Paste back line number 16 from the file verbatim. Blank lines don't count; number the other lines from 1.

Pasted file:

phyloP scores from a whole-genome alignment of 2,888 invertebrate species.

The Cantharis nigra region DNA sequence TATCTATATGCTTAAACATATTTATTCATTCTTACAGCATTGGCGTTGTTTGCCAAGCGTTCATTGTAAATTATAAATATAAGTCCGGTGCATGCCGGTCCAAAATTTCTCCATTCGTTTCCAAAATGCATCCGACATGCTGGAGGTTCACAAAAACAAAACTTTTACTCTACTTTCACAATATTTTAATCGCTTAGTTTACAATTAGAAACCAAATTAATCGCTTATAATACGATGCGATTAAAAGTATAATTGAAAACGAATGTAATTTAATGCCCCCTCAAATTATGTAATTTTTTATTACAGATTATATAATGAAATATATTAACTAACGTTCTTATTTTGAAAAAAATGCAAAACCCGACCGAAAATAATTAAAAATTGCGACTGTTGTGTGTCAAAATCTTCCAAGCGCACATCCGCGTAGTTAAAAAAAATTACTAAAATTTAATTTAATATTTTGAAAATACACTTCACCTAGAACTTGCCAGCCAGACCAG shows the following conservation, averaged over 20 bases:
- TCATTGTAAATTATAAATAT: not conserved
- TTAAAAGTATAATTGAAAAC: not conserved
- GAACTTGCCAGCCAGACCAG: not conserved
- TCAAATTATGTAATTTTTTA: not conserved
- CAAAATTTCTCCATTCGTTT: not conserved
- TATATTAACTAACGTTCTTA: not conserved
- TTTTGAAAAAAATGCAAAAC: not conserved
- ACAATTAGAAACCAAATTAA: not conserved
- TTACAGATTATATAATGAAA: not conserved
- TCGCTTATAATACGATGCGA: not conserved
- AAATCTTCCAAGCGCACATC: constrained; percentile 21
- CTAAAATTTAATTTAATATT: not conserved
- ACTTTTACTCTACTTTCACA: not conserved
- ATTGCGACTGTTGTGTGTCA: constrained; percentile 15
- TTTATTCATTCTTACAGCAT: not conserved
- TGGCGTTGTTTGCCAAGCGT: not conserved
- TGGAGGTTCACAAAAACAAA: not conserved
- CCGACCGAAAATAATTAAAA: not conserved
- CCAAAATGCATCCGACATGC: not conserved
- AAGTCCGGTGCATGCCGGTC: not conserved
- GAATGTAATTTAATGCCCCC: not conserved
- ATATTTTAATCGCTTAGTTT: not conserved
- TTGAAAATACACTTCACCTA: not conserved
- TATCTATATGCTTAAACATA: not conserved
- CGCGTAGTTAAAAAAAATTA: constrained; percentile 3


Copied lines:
- ATTGCGACTGTTGTGTGTCA: constrained; percentile 15